Palo Alto Networks nabs SD-WAN vendor CloudGenix for $420 million

After being a security partner for SD-WAN vendors, Palo Alto Networks is now a competitor in the SD-WAN sector with its $420 million purchase of CloudGenix. Palo Alto announced the all-cash deal on Tuesday, and it is expected to close in its fiscal fourth quarter once it clears the usual regulatory hurdles.

The deal for CloudGenix is notable on several fronts. Increased security by SD-WAN vendors has been one of the major trends over the past few years, which has generated business for Palo Alto Network's firewall virtual network functions.

CloudGenix was rumored to be on the market last year. The deal with Palo Alto Networks marked what could be more consolidation among the 60-plus vendors in the marketplace.

"This is the classic convergence between SD-WAN and network security," said Lee Doyle, principal analyst at Doyle Research. "This gives Palo Alto an SD-WAN feature as part of its security offering. It gives them one of the leading independent SD-WAN players. It also gives Palo Alto CloudGenix's customer base and leading edge technology to incorporate into their offer."

Palo Alto Networks will integrate CloudGenix's cloud-managed SD-WAN products with its cloud-based Prisma Access security to accelerate the on-boarding of remote branches and retail stores. Palo Alto said the combination would extend the breadth of the Prisma Access SASE platform, address network and security transformation requirements, and accelerate the shift from SD-WAN to SASE. SASE, which was coined by Gartner last year, defines a sub-trend in SD-WAN, which includes integrating SD-WAN with cloud-based security applications.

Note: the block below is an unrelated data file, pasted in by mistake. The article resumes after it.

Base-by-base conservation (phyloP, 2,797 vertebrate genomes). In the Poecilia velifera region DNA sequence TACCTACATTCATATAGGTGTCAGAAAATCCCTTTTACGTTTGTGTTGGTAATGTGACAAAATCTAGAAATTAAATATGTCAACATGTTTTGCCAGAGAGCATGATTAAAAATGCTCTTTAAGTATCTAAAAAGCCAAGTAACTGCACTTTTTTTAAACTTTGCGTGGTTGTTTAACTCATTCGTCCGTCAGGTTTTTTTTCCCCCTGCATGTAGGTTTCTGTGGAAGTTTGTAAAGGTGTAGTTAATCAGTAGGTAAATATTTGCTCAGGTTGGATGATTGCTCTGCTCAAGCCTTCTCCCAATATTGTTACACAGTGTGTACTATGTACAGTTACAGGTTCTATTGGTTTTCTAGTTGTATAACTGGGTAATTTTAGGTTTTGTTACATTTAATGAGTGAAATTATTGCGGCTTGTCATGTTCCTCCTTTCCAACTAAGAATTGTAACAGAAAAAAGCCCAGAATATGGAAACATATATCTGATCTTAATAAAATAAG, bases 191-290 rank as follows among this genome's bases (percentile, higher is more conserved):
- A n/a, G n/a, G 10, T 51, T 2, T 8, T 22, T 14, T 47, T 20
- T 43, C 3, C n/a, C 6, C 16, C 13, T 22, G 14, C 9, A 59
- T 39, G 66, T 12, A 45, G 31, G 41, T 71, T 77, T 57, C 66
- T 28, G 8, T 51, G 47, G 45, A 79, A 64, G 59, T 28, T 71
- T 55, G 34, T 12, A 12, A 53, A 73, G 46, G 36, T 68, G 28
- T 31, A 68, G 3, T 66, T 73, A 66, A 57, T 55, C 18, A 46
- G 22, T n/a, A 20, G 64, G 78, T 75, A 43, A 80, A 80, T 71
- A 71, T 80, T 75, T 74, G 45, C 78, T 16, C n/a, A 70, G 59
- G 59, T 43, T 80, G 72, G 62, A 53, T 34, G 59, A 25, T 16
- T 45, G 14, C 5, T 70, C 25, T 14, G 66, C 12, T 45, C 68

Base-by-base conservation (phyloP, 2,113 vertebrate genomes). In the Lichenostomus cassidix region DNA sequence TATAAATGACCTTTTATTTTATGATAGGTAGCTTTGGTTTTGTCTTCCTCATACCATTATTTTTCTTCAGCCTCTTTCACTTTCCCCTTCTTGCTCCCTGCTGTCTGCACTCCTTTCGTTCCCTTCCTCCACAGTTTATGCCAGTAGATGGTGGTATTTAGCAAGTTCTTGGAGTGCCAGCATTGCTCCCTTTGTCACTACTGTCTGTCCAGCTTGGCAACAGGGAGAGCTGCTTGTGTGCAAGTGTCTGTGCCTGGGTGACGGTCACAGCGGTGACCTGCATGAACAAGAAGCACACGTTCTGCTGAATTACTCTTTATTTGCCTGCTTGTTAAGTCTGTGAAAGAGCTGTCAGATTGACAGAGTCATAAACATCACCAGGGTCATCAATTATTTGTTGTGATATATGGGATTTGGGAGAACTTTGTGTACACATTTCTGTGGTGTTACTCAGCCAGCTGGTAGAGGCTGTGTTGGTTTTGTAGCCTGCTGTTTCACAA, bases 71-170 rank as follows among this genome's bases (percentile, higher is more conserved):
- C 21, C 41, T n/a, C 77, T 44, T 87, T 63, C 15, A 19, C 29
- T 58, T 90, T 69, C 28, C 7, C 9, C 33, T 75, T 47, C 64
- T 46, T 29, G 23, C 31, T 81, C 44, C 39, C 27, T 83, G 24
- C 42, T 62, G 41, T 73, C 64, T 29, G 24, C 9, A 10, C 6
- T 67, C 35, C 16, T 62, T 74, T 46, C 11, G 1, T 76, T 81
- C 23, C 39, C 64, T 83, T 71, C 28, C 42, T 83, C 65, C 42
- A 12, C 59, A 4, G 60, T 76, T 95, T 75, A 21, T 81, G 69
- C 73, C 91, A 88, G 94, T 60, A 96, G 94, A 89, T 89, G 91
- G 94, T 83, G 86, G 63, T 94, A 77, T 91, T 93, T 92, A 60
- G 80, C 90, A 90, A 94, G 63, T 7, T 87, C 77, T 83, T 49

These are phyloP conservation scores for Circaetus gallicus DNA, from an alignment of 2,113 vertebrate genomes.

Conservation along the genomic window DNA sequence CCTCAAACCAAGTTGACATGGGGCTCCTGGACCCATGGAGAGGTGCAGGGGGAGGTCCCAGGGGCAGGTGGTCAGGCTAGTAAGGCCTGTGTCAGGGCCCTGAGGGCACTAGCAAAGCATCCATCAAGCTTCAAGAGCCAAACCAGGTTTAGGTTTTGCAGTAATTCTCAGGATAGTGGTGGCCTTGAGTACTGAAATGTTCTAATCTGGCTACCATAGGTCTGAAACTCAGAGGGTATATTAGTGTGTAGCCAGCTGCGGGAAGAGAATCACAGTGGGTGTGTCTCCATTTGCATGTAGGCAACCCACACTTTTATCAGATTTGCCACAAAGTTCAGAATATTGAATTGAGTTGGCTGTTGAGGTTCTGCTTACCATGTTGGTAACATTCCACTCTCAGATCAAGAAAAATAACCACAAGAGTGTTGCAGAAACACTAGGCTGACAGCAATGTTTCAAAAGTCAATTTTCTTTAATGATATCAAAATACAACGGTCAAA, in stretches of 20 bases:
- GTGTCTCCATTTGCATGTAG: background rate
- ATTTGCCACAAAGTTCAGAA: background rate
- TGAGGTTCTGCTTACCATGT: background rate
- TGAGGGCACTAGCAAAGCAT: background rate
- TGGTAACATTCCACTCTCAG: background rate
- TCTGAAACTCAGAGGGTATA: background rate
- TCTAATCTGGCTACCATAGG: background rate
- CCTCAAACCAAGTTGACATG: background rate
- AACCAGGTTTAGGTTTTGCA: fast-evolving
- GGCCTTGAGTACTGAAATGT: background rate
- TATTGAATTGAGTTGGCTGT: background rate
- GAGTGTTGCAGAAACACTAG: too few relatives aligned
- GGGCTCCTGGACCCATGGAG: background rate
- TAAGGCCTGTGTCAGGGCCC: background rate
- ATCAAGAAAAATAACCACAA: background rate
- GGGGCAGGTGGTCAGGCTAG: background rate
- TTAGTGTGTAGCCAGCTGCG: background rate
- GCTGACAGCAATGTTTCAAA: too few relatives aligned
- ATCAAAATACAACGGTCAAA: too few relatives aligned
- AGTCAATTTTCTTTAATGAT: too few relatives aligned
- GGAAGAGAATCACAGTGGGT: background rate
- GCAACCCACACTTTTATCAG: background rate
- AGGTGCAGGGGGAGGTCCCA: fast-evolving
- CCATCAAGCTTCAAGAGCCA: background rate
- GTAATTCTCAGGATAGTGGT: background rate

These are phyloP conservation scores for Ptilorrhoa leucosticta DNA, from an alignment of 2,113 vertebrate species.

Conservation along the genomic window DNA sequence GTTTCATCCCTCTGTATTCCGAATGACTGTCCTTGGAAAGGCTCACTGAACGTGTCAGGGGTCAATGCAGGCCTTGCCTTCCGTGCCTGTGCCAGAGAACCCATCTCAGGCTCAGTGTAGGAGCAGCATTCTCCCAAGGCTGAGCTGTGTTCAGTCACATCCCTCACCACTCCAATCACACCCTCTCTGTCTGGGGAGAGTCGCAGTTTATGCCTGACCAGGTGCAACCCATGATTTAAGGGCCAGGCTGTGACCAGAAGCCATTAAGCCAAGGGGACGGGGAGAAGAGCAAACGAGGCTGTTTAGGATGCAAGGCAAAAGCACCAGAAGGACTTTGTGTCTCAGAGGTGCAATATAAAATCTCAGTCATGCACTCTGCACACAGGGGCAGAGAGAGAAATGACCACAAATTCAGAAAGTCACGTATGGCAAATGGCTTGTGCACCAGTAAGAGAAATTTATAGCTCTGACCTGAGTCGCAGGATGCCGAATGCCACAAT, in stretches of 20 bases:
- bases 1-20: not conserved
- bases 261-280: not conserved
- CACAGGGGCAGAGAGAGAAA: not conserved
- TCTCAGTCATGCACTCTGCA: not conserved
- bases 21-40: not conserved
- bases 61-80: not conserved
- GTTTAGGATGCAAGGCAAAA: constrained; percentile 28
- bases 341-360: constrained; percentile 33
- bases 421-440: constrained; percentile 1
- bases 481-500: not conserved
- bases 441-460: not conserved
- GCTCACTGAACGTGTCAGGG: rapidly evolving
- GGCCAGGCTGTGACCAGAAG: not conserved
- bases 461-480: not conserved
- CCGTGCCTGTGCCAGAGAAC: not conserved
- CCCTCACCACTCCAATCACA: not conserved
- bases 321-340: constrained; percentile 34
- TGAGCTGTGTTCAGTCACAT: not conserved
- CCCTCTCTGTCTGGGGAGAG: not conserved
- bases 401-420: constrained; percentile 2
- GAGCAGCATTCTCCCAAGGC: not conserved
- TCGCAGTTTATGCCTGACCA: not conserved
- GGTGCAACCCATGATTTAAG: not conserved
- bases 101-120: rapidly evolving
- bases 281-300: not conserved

CloudGenix, which was founded as a software company in 2013, has approximately 250 customers, including some that are Fortune 100 companies. For security, CloudGenix worked with Palo Alto Networks, Symantec and Zscaler. For cloud, it has partnered with Microsoft and Amazon.

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CloudGenix announced a $65 million funding round last year to bring its total funding to $100 million. CloudGenix was one of FierceTelecom's top-12 disruptors last year.

Palo Alto Networks is following in the footprints of fellow firewall vendor Fortinet, which has also made a move onto the SD-WAN field. While Fortinet initially made its mark as a security vendor that worked with pure-play SD-WAN companies, several years ago it started offering its own flavor of SD-WAN backed by its security portfolio.

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That decision has paid off for Fortinet. In Dell'Oro Group's first SD-WAN market share report earlier this month, it identified Cisco, Silver Peak, Versa Networks, VMware and Fortinet, in that order, as the five leading vendors. 

With additional security, SD-WAN has migrated to managed services that are offered by telcos, cable companies and private network SD-WAN players. It remains to be seen if CloudGenix is the first SD-WAN domino to fall as part of overall consolidation among the vendors, but security will still be key going forward.

"Clearly we're seeing the maturation of the SD-WAN market and consolidation is likely to continue," Doyle said. "The security players are one of the prime candidates to be the acquirers."